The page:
Inside the custardy cohesion of a rich hollandaise sauce—a marriage of whisked egg yolks, lemon juice and melted butter—there’s an ingredient that’s too often overlooked: time.
“There are a lot of quick ways to make a hollandaise sauce,” explained Thor Erickson, assistant professor and chair of culinary arts at Central Oregon Community College (COCC). “We teach the classic, tried-and-true way that shows students the science of why those egg yolks and butter bond together to form this velvety, wonderfully tasting sauce.”
As Erickson describes the traditional technique—a metaphor, really, for the program’s no-shortcut approach to learning—the sound of clanging mixing bowls drifts in from down the hallway of the Jungers Culinary Center. Outside the window, last season’s sage soldiers on in the dormant herb garden that will later yield a bounty of things like basil and parsley, even some rhubarb and pumpkins.
The contemporary facility, which opened in 2011, recalls Frank Lloyd Wright with its wing-like eaves, exposed timbers and clerestory windows. Kitchen labs, classrooms and a working restaurant, Elevation, provide top-notch training spaces and realistic environments to hone skills. There’s even a well-stocked cookbook library that beckons students to pop in, sit on the banquette bench, and flip for inspiration through titles by James Beard and Julia Childs’ “Mastering the Art of French Cooking.”
COCC’s Cascade Culinary Institute (CCI) offers three different degree paths. “Culinary is definitely our most popular program,” said Erickson, “followed by baking and pastry. And hospitality management, being just a few years old, is in its infancy, but we’re gaining traction.” Within each of those three specialties, CCI also offers a one-year certificate of completion.
The coursework is varied—and tends to be tasty. There’s wedding cake design. And artisan bread baking (which gained added nuance after assistant professor Laura Hagen, a certified executive pastry chef, spent two months last summer absorbing methods from bakers in the French countryside). Students can learn about “Advanced Chocolate Sculpting” and dissect the flavors of Caribbean dishes. They might focus on sustainable cuisine practices, tracing the farm-to-table backstory, or learn the essentials of wine and beverage management. A butchery course puts big blades in action.
In a recent “Culinary Foundations” class, sauté skills are being put to the test. Colorful veggies—deep purple cabbage, shiny carrots, tawny mushrooms and bright green zucchini—are cut, cooked and neatly arranged on a white server as the morning’s competency unfolds. Student Barclay Losse, in his low-profile pillbox hat and white double-breasted jacket, stands with anticipation in front of his “chef” (how faculty are referred to).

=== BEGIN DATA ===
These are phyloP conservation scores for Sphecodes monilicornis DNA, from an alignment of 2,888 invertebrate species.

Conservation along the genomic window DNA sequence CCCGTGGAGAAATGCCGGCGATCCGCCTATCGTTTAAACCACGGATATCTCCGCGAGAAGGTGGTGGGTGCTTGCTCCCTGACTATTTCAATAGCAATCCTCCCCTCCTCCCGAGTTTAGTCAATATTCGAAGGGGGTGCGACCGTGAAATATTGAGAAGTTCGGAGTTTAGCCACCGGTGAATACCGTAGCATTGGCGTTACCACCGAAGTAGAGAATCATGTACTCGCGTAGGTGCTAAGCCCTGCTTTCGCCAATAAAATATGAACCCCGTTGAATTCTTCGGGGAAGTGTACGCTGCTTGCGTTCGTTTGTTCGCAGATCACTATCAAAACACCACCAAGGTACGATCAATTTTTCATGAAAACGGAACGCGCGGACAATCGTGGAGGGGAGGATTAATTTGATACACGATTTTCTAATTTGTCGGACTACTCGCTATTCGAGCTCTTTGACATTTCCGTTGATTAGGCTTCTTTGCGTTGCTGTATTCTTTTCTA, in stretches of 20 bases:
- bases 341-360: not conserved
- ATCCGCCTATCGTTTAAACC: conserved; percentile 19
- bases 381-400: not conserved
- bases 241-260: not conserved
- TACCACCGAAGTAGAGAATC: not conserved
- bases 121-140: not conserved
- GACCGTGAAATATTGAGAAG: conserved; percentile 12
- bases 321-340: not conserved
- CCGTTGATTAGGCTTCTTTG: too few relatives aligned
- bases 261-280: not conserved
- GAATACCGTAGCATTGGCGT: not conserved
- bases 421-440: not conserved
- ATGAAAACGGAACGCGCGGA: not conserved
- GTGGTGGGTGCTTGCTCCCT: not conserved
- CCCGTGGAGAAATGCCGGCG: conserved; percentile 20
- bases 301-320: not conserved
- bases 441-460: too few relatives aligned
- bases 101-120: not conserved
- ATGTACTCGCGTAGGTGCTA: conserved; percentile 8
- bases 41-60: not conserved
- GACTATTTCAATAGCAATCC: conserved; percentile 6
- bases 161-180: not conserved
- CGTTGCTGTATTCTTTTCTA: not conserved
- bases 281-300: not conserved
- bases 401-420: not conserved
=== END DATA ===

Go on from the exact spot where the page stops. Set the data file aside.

“Oh man, these are great,” said assistant professor Wayne Yeatman, seated at a table beneath his towering chef hat and sampling the medley of braised and sautéed vegetables. “There’s still ‘bite’ to them.”
CCI students come with a range of backgrounds and aspirations. Ken Nelson, for instance, now in his first year at the program, is an active-duty U.S. Coast Guard cook selected by the service to attend culinary school. He’ll return to his post in Southern California to be an instructor for other culinary specialists.
Tim Pirisky of Redmond, just out of high school, began formal training with Ridgeview High’s culinary classes. A full-time student, he works as a breakfast line cook at Pronghorn Resort and totes a leather knife bag the size of a bedroll. “After I finish the program, I want to look into getting my business degree,” he said, planning for a restaurateur future. In the short-term, he hopes to travel and learn from chefs overseas. “I want more international training,” he added.
In fact, students with international ambitions can apply for a CCI-sponsored summer learning experience in Europe, now in its fourth year. “We alternate between Belluno, Italy, and Silkeborg, Denmark,” said Erickson. And it’s a true cultural exchange: “We will have 25 Danish culinary and hospitality students from College360 in Silkeborg visiting here the week after Memorial Day.”
Overall, there’s a program emphasis on service work and volunteerism—of food as a way to give back. Students prepare and ladle out close to 100 gallons of different soups for NeighborImpact’s “Empty Bowls” annual fundraiser. And they orchestrate a 400-plate, fine dining feast for the COCC Foundation’s “Meal of the Year” scholarship gala, a test of both logistics and culinary savvy.
“When our students leave here, they can go further, faster,” said Erickson. Graduates are working in a range of places, from Le Cirque in Las Vegas, to Bend’s 900 Wall, to Facebook’s food services in Prineville. One recent CCI grad started her own food cart operation, Jerk Kings, which utilizes some of that Caribbean coursework to pepper the foodie scene in Bend and Redmond with new flavors.
“Culinary arts is this perfect combination of math, science, art, literature, history and human behavior,” Erickson summarized. Well-rounded and inspiring, it’s wisdom by the forkful.
For more details on the culinary program at COCC, visit cocc.edu or call 541-383-7700.